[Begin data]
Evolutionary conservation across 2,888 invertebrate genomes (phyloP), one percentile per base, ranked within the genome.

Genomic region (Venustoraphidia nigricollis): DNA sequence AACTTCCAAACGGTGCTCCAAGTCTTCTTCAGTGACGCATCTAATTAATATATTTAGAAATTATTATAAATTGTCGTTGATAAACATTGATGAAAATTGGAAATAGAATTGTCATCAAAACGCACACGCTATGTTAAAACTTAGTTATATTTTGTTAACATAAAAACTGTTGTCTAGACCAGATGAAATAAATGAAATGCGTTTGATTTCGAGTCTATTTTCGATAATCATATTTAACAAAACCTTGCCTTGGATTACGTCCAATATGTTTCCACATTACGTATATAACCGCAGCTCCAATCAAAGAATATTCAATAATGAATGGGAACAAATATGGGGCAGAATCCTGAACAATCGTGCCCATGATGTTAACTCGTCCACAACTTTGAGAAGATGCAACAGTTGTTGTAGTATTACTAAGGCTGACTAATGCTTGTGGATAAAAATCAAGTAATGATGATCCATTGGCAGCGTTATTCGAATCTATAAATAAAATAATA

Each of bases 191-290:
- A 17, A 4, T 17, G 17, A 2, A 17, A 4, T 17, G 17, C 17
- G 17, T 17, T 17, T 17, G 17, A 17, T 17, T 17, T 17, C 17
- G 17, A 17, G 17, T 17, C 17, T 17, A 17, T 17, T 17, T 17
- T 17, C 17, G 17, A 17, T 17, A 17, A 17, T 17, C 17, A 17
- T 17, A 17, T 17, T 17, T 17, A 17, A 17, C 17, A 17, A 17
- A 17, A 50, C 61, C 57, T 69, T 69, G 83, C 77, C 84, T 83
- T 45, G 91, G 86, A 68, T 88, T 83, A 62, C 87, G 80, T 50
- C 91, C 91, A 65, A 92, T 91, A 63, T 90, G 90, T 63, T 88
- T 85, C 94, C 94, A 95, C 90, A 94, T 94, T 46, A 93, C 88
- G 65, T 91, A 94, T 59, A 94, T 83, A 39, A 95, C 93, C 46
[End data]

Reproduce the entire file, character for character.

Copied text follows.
Evolutionary conservation across 2,888 invertebrate genomes (phyloP), one percentile per base, ranked within the genome.

Genomic region (Venustoraphidia nigricollis): DNA sequence AACTTCCAAACGGTGCTCCAAGTCTTCTTCAGTGACGCATCTAATTAATATATTTAGAAATTATTATAAATTGTCGTTGATAAACATTGATGAAAATTGGAAATAGAATTGTCATCAAAACGCACACGCTATGTTAAAACTTAGTTATATTTTGTTAACATAAAAACTGTTGTCTAGACCAGATGAAATAAATGAAATGCGTTTGATTTCGAGTCTATTTTCGATAATCATATTTAACAAAACCTTGCCTTGGATTACGTCCAATATGTTTCCACATTACGTATATAACCGCAGCTCCAATCAAAGAATATTCAATAATGAATGGGAACAAATATGGGGCAGAATCCTGAACAATCGTGCCCATGATGTTAACTCGTCCACAACTTTGAGAAGATGCAACAGTTGTTGTAGTATTACTAAGGCTGACTAATGCTTGTGGATAAAAATCAAGTAATGATGATCCATTGGCAGCGTTATTCGAATCTATAAATAAAATAATA

Each of bases 191-290:
- A 17, A 4, T 17, G 17, A 2, A 17, A 4, T 17, G 17, C 17
- G 17, T 17, T 17, T 17, G 17, A 17, T 17, T 17, T 17, C 17
- G 17, A 17, G 17, T 17, C 17, T 17, A 17, T 17, T 17, T 17
- T 17, C 17, G 17, A 17, T 17, A 17, A 17, T 17, C 17, A 17
- T 17, A 17, T 17, T 17, T 17, A 17, A 17, C 17, A 17, A 17
- A 17, A 50, C 61, C 57, T 69, T 69, G 83, C 77, C 84, T 83
- T 45, G 91, G 86, A 68, T 88, T 83, A 62, C 87, G 80, T 50
- C 91, C 91, A 65, A 92, T 91, A 63, T 90, G 90, T 63, T 88
- T 85, C 94, C 94, A 95, C 90, A 94, T 94, T 46, A 93, C 88
- G 65, T 91, A 94, T 59, A 94, T 83, A 39, A 95, C 93, C 46